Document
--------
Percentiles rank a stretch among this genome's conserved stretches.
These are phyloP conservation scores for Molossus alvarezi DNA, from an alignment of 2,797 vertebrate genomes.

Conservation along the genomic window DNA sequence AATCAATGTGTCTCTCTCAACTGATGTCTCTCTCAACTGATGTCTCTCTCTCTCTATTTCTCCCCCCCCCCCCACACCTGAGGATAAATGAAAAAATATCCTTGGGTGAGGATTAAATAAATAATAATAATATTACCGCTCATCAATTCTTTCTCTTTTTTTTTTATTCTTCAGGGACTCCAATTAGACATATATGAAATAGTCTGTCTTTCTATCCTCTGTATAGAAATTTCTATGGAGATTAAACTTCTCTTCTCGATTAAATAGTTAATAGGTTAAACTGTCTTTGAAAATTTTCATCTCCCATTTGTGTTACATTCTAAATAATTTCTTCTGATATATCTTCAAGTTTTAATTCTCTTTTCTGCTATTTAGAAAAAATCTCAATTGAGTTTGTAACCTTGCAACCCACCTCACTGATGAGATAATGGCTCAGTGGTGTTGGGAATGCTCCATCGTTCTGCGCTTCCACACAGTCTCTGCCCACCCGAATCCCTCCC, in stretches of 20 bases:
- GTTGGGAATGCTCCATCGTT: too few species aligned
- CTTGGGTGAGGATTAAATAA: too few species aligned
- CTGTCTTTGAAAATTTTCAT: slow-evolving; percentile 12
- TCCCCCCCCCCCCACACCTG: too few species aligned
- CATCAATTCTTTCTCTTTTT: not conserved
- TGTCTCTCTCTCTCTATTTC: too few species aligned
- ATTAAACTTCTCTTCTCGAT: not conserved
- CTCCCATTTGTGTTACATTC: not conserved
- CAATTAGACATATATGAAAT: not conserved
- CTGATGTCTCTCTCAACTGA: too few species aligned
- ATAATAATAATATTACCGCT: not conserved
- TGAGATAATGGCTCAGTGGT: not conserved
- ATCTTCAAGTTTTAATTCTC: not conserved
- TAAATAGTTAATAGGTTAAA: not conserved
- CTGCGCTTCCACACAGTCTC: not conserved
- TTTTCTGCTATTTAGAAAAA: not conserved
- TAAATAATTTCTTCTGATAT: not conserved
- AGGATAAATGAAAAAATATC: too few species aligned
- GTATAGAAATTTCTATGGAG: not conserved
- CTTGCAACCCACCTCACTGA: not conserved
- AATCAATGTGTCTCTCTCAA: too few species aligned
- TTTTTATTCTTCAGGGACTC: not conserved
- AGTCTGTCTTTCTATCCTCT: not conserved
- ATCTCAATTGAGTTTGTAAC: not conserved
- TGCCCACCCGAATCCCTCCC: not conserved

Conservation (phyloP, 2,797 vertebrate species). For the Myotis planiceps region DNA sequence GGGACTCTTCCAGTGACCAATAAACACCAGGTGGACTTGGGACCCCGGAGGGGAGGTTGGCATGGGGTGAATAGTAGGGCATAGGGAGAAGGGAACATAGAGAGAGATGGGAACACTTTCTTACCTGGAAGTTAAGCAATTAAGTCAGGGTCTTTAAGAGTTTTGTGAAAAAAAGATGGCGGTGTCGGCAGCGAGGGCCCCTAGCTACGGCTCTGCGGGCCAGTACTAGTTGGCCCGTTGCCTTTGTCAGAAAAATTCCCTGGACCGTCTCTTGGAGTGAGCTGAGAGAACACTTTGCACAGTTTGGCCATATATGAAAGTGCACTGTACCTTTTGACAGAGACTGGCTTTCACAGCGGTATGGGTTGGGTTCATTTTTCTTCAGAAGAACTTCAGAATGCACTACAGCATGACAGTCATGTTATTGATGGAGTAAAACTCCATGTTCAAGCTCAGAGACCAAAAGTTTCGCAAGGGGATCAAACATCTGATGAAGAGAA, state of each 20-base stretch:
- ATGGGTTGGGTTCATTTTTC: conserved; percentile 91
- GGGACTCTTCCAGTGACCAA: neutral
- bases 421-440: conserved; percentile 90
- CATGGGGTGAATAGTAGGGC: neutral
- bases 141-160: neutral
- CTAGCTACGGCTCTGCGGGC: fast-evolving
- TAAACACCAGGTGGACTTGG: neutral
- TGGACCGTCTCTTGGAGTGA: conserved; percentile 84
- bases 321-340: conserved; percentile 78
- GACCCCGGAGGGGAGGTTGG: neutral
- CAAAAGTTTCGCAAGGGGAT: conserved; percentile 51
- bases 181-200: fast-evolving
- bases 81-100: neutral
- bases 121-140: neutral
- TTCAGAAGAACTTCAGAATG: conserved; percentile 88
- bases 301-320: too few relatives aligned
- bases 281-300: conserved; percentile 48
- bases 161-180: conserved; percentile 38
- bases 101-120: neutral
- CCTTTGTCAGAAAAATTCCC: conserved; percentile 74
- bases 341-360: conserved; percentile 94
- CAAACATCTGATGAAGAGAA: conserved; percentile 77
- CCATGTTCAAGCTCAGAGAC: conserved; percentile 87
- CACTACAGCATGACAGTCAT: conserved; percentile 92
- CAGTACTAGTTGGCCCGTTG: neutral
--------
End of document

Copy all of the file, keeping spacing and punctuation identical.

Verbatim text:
Percentiles rank a stretch among this genome's conserved stretches.
These are phyloP conservation scores for Molossus alvarezi DNA, from an alignment of 2,797 vertebrate genomes.

Conservation along the genomic window DNA sequence AATCAATGTGTCTCTCTCAACTGATGTCTCTCTCAACTGATGTCTCTCTCTCTCTATTTCTCCCCCCCCCCCCACACCTGAGGATAAATGAAAAAATATCCTTGGGTGAGGATTAAATAAATAATAATAATATTACCGCTCATCAATTCTTTCTCTTTTTTTTTTATTCTTCAGGGACTCCAATTAGACATATATGAAATAGTCTGTCTTTCTATCCTCTGTATAGAAATTTCTATGGAGATTAAACTTCTCTTCTCGATTAAATAGTTAATAGGTTAAACTGTCTTTGAAAATTTTCATCTCCCATTTGTGTTACATTCTAAATAATTTCTTCTGATATATCTTCAAGTTTTAATTCTCTTTTCTGCTATTTAGAAAAAATCTCAATTGAGTTTGTAACCTTGCAACCCACCTCACTGATGAGATAATGGCTCAGTGGTGTTGGGAATGCTCCATCGTTCTGCGCTTCCACACAGTCTCTGCCCACCCGAATCCCTCCC, in stretches of 20 bases:
- GTTGGGAATGCTCCATCGTT: too few species aligned
- CTTGGGTGAGGATTAAATAA: too few species aligned
- CTGTCTTTGAAAATTTTCAT: slow-evolving; percentile 12
- TCCCCCCCCCCCCACACCTG: too few species aligned
- CATCAATTCTTTCTCTTTTT: not conserved
- TGTCTCTCTCTCTCTATTTC: too few species aligned
- ATTAAACTTCTCTTCTCGAT: not conserved
- CTCCCATTTGTGTTACATTC: not conserved
- CAATTAGACATATATGAAAT: not conserved
- CTGATGTCTCTCTCAACTGA: too few species aligned
- ATAATAATAATATTACCGCT: not conserved
- TGAGATAATGGCTCAGTGGT: not conserved
- ATCTTCAAGTTTTAATTCTC: not conserved
- TAAATAGTTAATAGGTTAAA: not conserved
- CTGCGCTTCCACACAGTCTC: not conserved
- TTTTCTGCTATTTAGAAAAA: not conserved
- TAAATAATTTCTTCTGATAT: not conserved
- AGGATAAATGAAAAAATATC: too few species aligned
- GTATAGAAATTTCTATGGAG: not conserved
- CTTGCAACCCACCTCACTGA: not conserved
- AATCAATGTGTCTCTCTCAA: too few species aligned
- TTTTTATTCTTCAGGGACTC: not conserved
- AGTCTGTCTTTCTATCCTCT: not conserved
- ATCTCAATTGAGTTTGTAAC: not conserved
- TGCCCACCCGAATCCCTCCC: not conserved

Conservation (phyloP, 2,797 vertebrate species). For the Myotis planiceps region DNA sequence GGGACTCTTCCAGTGACCAATAAACACCAGGTGGACTTGGGACCCCGGAGGGGAGGTTGGCATGGGGTGAATAGTAGGGCATAGGGAGAAGGGAACATAGAGAGAGATGGGAACACTTTCTTACCTGGAAGTTAAGCAATTAAGTCAGGGTCTTTAAGAGTTTTGTGAAAAAAAGATGGCGGTGTCGGCAGCGAGGGCCCCTAGCTACGGCTCTGCGGGCCAGTACTAGTTGGCCCGTTGCCTTTGTCAGAAAAATTCCCTGGACCGTCTCTTGGAGTGAGCTGAGAGAACACTTTGCACAGTTTGGCCATATATGAAAGTGCACTGTACCTTTTGACAGAGACTGGCTTTCACAGCGGTATGGGTTGGGTTCATTTTTCTTCAGAAGAACTTCAGAATGCACTACAGCATGACAGTCATGTTATTGATGGAGTAAAACTCCATGTTCAAGCTCAGAGACCAAAAGTTTCGCAAGGGGATCAAACATCTGATGAAGAGAA, state of each 20-base stretch:
- ATGGGTTGGGTTCATTTTTC: conserved; percentile 91
- GGGACTCTTCCAGTGACCAA: neutral
- bases 421-440: conserved; percentile 90
- CATGGGGTGAATAGTAGGGC: neutral
- bases 141-160: neutral
- CTAGCTACGGCTCTGCGGGC: fast-evolving
- TAAACACCAGGTGGACTTGG: neutral
- TGGACCGTCTCTTGGAGTGA: conserved; percentile 84
- bases 321-340: conserved; percentile 78
- GACCCCGGAGGGGAGGTTGG: neutral
- CAAAAGTTTCGCAAGGGGAT: conserved; percentile 51
- bases 181-200: fast-evolving
- bases 81-100: neutral
- bases 121-140: neutral
- TTCAGAAGAACTTCAGAATG: conserved; percentile 88
- bases 301-320: too few relatives aligned
- bases 281-300: conserved; percentile 48
- bases 161-180: conserved; percentile 38
- bases 101-120: neutral
- CCTTTGTCAGAAAAATTCCC: conserved; percentile 74
- bases 341-360: conserved; percentile 94
- CAAACATCTGATGAAGAGAA: conserved; percentile 77
- CCATGTTCAAGCTCAGAGAC: conserved; percentile 87
- CACTACAGCATGACAGTCAT: conserved; percentile 92
- CAGTACTAGTTGGCCCGTTG: neutral